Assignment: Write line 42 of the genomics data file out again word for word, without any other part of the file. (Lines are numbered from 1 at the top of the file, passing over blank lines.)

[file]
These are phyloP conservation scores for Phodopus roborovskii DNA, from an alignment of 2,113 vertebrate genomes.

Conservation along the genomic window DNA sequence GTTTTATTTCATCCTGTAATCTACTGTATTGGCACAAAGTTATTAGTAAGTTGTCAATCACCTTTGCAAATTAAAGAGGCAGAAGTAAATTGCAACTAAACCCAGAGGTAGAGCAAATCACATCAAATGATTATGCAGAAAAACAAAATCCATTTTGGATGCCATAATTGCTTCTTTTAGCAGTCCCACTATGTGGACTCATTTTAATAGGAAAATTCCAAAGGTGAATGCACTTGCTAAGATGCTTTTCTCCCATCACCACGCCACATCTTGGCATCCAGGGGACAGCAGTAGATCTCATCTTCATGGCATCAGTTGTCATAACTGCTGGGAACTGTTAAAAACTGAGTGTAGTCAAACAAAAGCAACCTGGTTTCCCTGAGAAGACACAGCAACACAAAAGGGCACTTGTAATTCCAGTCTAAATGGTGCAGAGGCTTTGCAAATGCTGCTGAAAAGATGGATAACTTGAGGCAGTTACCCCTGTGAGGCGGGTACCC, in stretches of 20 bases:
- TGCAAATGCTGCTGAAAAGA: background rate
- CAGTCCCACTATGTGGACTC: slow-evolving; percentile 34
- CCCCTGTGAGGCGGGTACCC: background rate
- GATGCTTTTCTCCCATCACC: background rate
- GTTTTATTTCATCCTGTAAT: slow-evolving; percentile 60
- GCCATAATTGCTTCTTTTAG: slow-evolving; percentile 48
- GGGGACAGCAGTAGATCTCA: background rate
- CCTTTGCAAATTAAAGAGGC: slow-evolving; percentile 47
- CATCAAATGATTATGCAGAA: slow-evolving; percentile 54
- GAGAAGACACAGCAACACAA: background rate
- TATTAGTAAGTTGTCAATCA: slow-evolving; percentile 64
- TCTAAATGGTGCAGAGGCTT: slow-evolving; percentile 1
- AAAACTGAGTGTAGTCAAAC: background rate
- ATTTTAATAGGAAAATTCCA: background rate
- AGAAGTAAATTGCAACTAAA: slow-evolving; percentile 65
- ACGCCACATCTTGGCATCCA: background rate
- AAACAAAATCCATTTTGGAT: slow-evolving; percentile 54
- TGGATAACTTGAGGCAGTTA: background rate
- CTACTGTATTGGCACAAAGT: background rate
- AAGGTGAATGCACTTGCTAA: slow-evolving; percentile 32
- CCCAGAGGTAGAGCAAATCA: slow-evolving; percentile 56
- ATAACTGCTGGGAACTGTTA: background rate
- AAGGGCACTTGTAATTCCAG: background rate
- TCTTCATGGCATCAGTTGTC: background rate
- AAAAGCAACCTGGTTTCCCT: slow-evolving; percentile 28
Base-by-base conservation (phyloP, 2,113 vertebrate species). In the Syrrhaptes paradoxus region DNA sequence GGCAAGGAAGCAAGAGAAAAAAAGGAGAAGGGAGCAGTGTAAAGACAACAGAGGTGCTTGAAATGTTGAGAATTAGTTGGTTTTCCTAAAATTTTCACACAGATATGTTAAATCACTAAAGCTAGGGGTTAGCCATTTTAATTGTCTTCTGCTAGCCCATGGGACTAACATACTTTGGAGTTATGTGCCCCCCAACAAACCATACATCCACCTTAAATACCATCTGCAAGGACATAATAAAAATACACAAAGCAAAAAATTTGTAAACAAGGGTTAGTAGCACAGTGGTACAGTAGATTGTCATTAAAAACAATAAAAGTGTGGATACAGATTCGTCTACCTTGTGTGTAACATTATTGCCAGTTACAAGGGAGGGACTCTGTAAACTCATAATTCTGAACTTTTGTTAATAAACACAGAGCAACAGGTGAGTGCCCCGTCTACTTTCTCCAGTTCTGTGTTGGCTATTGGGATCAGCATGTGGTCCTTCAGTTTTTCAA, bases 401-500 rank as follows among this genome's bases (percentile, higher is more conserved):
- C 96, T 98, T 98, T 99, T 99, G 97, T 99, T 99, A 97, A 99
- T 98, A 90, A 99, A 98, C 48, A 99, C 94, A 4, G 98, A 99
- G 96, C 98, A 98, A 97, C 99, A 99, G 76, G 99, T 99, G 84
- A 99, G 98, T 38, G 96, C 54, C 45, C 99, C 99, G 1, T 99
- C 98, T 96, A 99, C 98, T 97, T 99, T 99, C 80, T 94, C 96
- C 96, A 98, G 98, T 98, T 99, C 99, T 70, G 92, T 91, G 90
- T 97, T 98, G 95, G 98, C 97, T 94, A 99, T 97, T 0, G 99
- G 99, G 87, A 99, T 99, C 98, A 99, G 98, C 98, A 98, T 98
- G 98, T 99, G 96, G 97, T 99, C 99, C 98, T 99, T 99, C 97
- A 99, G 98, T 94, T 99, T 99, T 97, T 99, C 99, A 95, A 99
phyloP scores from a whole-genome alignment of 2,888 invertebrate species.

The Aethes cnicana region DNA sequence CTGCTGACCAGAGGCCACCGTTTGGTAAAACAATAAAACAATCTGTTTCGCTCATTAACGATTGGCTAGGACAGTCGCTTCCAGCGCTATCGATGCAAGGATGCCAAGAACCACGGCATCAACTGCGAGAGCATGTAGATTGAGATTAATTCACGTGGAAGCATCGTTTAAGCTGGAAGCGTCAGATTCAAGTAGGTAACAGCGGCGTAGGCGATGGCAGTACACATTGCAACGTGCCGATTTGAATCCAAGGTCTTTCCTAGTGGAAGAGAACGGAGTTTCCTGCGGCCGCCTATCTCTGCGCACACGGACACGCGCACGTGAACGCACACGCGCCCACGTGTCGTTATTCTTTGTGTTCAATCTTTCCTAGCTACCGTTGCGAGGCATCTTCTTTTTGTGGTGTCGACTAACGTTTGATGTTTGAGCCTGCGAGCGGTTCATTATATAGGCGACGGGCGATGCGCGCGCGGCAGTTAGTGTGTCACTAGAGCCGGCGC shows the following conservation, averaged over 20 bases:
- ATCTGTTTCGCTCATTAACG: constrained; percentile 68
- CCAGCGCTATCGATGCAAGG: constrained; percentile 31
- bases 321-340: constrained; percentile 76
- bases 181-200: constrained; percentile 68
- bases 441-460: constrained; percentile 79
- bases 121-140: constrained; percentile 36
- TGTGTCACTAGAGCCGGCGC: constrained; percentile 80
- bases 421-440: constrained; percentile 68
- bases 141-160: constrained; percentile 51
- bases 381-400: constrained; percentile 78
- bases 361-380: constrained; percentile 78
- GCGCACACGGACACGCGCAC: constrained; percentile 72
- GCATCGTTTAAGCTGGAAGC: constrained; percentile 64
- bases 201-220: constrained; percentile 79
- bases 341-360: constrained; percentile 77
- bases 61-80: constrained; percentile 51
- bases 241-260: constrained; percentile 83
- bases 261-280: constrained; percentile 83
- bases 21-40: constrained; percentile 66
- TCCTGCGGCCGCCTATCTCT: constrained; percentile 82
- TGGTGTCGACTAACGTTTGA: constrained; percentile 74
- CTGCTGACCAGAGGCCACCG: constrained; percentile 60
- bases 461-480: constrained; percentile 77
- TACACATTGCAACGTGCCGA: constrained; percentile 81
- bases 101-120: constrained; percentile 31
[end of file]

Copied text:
- CCAGCGCTATCGATGCAAGG: constrained; percentile 31